Browsing by Author "Pannekoek, Frits, 1949-"
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- ItemOpen AccessAlberta : a community development heritage alternative(1996) Pannekoek, Frits, 1949-Since 1980, twelve new heritage attractions have been constructed by the Province of Alberta with three new facilities opening since 1990 despite a major recession. All but the Royal Tyrrell Museum and its Field Station were built by the Historic Sites Service of the Department of Culture, formerly of the Department of Culture and Multiculturalism, and now a branch of the Department of Community Development. On the average, these facilities have cost some $10 million each. Along with five sites built before 1980, they attract some one million visitors annually, and contribute over $25 million to the local and $5 million to the provincial economies.
- ItemOpen AccessThe Anglican Church and the disintegration of Red River society, 1818-1870(McLellan and Stewart Limited, 1976) Pannekoek, Frits, 1949-In 1821 Red River was desolate, destitute and barbarous. The uncompromising struggle of the Hudson's Bay Company and the North West Company for control of the British North American Fur trade bred ruthlessness and violence. Honourable men became dishonourable and death and whiskey became common. The miseries of the climate compounded those of violence. Grasshoppers more than once destroyed the crops, the buffalo hunt frequently failed, and floods sometimes prevented early spring planting.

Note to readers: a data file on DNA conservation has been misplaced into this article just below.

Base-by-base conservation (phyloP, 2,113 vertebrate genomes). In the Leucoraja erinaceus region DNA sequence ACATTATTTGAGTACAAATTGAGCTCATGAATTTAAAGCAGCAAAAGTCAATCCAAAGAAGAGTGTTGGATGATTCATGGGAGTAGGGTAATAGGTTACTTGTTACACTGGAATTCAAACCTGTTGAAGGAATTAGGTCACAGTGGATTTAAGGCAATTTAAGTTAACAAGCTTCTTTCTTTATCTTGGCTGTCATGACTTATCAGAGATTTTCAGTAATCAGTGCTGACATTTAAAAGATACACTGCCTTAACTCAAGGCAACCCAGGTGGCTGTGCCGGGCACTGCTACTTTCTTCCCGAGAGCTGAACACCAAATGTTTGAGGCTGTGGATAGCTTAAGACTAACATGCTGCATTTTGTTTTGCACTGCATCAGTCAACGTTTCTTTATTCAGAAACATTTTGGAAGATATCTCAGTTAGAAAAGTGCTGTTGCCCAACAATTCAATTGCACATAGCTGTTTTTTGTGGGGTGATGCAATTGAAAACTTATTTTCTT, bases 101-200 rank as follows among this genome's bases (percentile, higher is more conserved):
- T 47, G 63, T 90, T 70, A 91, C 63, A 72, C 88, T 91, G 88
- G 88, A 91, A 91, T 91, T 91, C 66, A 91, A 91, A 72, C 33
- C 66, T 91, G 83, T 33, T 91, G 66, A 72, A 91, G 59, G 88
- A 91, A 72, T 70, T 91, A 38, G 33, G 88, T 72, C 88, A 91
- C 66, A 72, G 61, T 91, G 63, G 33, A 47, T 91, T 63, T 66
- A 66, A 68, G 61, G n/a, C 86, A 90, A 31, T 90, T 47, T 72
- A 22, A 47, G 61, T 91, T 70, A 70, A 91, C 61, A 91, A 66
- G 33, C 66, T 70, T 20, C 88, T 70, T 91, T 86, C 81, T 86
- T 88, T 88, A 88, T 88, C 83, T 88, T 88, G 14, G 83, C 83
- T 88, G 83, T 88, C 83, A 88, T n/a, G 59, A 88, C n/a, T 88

- ItemOpen AccessCanadian memory institutions and the digital revolution : the last five years(University of Calgary Press, 1998) Pannekoek, Frits, 1949-Three American companies carry 80 per cent of Internet traffic. America Online has a large financial interest in two of these companies. Today there are about 1.5 million connections to the Internet; by 2010 there will be 1.5 billion. From 1993 to 1997 graphic content moved from zero per cent to 14 per cent; by 2010 it will dominate. The average capital cost to access the Internet is about $3,000, with an annual operating cost of $400 - enough in most of the world to support a family of four for a year. Over 90 per cent of all communication on the Internet is in English, and most activity on the Internet is commercial. In 1980 there were 411 digital databases; in 1997 there are over 10,000. Over 57 per cent of University of Calgary undergraduates prefer to access information in digital form. Only two to three universities in Canada can afford all the available databases and full text materials. A 2000 University of Calgary study for the Social Science and Humanities Federation indicates that there are only two hundred Canadian sites that meet basic scholarly standards. Six vendors control most of the key academic databases. Fifty-seven per cent of Canadian scholars who identified a reason for not using electronic resources indicated that they were not credible (Archer 2000, Table 6).' What sense can be made of these apparently random numbers and events? Castells (1997) has offered a profound analysis. He argues that we are in the midst of an "information technology revolution" that is "pervasive" and which is influencing social and economic interactions. He would argue further that the adaptations of the new technologies depend very much on national identities and cultures. It should be noted, however, that in his approximately fifteen hundred pages he does not mention libraries, archives or museums even once. If one acknowledges these memory institutions as players in the new information age, however, several conclusions become apparent. First, the "cultural democracy" of the Internet is athe moment an illusion. Content creation and access still rests with a few Western, English-speaking information aggregators who have their roots in commerce rather than in intellectual pursuits or culture. Second, there is an even more concentrated control over the best Web content than there ever was over print. This is in part because the technical capacities of the digital environment allow for the perfect commodification and control of information. Third, the early stages of content and technology development were undertaken by American government agencies, for example the National Science Foundation. Leadership has now been handed of to the private sector. Sprint, Ameritech, and Microsoft now dominate technology, and Thomson and Elsevier high-end content. And the library world's OCLC (Online Computer Library Center), the American-based information collaborative, is beginning to dominate the English-speaking post-secondary world.